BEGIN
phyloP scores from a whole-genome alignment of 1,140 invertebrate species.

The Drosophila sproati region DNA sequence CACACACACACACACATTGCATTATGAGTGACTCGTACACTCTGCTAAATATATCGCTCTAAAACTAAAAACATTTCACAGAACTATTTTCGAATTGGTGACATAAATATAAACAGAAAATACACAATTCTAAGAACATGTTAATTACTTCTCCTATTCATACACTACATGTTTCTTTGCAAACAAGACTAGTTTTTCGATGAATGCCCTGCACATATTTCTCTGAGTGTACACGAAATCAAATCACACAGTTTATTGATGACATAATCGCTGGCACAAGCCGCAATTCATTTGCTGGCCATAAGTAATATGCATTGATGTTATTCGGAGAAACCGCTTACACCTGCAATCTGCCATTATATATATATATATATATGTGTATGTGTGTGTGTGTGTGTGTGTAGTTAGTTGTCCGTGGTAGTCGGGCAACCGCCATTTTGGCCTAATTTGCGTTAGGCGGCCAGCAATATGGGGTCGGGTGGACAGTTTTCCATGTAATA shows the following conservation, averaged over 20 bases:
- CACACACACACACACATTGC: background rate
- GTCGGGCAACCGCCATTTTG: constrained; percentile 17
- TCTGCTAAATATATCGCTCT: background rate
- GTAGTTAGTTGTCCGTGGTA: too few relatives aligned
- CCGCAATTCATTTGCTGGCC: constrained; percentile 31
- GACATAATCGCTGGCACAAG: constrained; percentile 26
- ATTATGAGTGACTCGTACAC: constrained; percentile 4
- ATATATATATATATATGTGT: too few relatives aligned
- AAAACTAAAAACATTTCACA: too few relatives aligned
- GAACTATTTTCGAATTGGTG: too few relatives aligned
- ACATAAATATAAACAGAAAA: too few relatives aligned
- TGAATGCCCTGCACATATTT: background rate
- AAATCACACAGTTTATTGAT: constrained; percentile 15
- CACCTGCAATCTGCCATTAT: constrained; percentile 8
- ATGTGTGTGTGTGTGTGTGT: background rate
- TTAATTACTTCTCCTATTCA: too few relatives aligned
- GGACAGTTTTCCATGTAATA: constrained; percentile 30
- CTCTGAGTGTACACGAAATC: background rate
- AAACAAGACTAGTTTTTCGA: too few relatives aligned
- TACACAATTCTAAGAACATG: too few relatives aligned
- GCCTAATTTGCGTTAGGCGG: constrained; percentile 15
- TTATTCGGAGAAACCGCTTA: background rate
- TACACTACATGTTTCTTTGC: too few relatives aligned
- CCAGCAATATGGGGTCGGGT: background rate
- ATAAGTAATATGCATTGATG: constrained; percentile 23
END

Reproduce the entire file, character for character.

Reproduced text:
phyloP scores from a whole-genome alignment of 1,140 invertebrate species.

The Drosophila sproati region DNA sequence CACACACACACACACATTGCATTATGAGTGACTCGTACACTCTGCTAAATATATCGCTCTAAAACTAAAAACATTTCACAGAACTATTTTCGAATTGGTGACATAAATATAAACAGAAAATACACAATTCTAAGAACATGTTAATTACTTCTCCTATTCATACACTACATGTTTCTTTGCAAACAAGACTAGTTTTTCGATGAATGCCCTGCACATATTTCTCTGAGTGTACACGAAATCAAATCACACAGTTTATTGATGACATAATCGCTGGCACAAGCCGCAATTCATTTGCTGGCCATAAGTAATATGCATTGATGTTATTCGGAGAAACCGCTTACACCTGCAATCTGCCATTATATATATATATATATATGTGTATGTGTGTGTGTGTGTGTGTGTAGTTAGTTGTCCGTGGTAGTCGGGCAACCGCCATTTTGGCCTAATTTGCGTTAGGCGGCCAGCAATATGGGGTCGGGTGGACAGTTTTCCATGTAATA shows the following conservation, averaged over 20 bases:
- CACACACACACACACATTGC: background rate
- GTCGGGCAACCGCCATTTTG: constrained; percentile 17
- TCTGCTAAATATATCGCTCT: background rate
- GTAGTTAGTTGTCCGTGGTA: too few relatives aligned
- CCGCAATTCATTTGCTGGCC: constrained; percentile 31
- GACATAATCGCTGGCACAAG: constrained; percentile 26
- ATTATGAGTGACTCGTACAC: constrained; percentile 4
- ATATATATATATATATGTGT: too few relatives aligned
- AAAACTAAAAACATTTCACA: too few relatives aligned
- GAACTATTTTCGAATTGGTG: too few relatives aligned
- ACATAAATATAAACAGAAAA: too few relatives aligned
- TGAATGCCCTGCACATATTT: background rate
- AAATCACACAGTTTATTGAT: constrained; percentile 15
- CACCTGCAATCTGCCATTAT: constrained; percentile 8
- ATGTGTGTGTGTGTGTGTGT: background rate
- TTAATTACTTCTCCTATTCA: too few relatives aligned
- GGACAGTTTTCCATGTAATA: constrained; percentile 30
- CTCTGAGTGTACACGAAATC: background rate
- AAACAAGACTAGTTTTTCGA: too few relatives aligned
- TACACAATTCTAAGAACATG: too few relatives aligned
- GCCTAATTTGCGTTAGGCGG: constrained; percentile 15
- TTATTCGGAGAAACCGCTTA: background rate
- TACACTACATGTTTCTTTGC: too few relatives aligned
- CCAGCAATATGGGGTCGGGT: background rate
- ATAAGTAATATGCATTGATG: constrained; percentile 23